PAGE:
The Patient Protection and Affordable Care Act (ACA), also referred to as Obamacare, strives to create a streamlined, unified system of medical care across the nation. It is based on 10 key elements of minimum coverage, one of which is access to maternity care for all women in the United States. The law is new and not fully implemented yet; questions and discrepancies remain. One issue of concern to a growing number of American women is the lack of uniformity for birthing center coverage.
Currently, the law is being handled differently from state to state and between private insurers, such as employer-based policies, and government-sponsored coverage plans, such as Medicaid. In all instances, hospital-based maternity care, including the use of an obstetrician, are standard and required for all but birthing centers and midwife services are not uniformly covered.
The number of American women giving birth outside the hospital setting is still small but growing significantly. According to the US Centers for Disease Control and Prevention (CDC), births occurring by choice in places other than a hospital grew 70% from 2004 to 2012. In 2012, 53,635 occurred by choice outside a hospital, a number that represents only 1.36% of all births in the US that year. Of these outside-hospital births, 29% (15,577) happened in free-standing birthing centers. Most of the remainder were at-home births.
The clinical feel of a hospital maternity ward is one reason many women cite for choosing birthing centers and home births. Another reason is cost. Data from the American Association of Birth Centers and the Agency for Healthcare Research and Quality indicates the average cost of an in-hospital vaginal birth with no complications was $10,166 in 2010 but only $2,277 in a birthing center.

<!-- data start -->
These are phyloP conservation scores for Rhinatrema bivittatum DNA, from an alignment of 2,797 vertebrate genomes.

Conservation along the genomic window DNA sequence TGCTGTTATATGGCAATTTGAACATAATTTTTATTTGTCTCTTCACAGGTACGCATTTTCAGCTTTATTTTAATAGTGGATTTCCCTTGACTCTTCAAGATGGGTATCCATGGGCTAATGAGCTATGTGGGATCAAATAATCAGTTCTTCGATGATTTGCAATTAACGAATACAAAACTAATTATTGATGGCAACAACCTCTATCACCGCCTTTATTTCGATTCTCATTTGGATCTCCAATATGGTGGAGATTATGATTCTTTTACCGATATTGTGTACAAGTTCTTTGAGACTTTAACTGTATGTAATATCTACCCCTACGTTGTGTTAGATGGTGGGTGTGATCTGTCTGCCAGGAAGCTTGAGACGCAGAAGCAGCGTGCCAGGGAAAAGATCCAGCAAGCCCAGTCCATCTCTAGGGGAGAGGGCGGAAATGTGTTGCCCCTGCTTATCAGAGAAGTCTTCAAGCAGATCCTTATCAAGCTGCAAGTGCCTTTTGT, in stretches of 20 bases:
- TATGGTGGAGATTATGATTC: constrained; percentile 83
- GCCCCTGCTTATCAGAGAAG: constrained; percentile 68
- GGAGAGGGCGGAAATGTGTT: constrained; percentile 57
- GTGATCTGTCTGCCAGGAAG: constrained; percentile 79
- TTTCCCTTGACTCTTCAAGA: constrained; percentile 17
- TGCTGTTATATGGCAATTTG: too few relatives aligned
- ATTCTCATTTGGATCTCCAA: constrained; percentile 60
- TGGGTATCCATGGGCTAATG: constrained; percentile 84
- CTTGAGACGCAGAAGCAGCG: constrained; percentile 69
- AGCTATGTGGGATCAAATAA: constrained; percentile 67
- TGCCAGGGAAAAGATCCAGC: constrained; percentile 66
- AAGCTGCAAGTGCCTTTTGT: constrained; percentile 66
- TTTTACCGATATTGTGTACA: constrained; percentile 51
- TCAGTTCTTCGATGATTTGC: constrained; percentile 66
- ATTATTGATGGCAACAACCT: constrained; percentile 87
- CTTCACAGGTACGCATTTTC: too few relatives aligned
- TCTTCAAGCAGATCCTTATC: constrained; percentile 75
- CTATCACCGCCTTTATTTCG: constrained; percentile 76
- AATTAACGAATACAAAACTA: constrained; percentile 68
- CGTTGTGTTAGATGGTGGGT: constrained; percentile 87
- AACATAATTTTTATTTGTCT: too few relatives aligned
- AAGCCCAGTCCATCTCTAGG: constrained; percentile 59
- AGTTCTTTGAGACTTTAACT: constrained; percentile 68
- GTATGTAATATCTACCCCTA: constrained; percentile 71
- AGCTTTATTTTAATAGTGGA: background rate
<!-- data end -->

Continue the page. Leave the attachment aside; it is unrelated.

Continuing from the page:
Birthing centers are usually staffed by midwives, doulas, nurses, and other highly trained individuals but these centers sometimes lack the full spectrum of medical options found in the typical hospital maternity department. Women expecting no complications of childbirth often find the more comforting, familiar environment of a birthing center and midwives to be more attractive than a medical facility.
Women covered under Medicaid are allowed to use birthing centers and midwifery services as long as the center and attending midwife are certified according to federal guidelines. Private insurance providers, however, may not cover these birthing services.
If birthing centers and midwife services are covered, they must come from providers within the private insurance company’s list of providers. These services aren’t always available in a patient’s geographic service area and some private policies exclude these services altogether. Sometimes exceptions are allowed but there is no guarantee. Many soon-to-be parents must cover the cost of midwives and birthing centers as out-of-pocket, private expenses.
Source: Andrews, Michelle. “Health Law Provides No Guarantees Of Access to Birthing Centers.” NPR Shots. NPR. Mar 4, 2014. Web. Mar 11, 2014.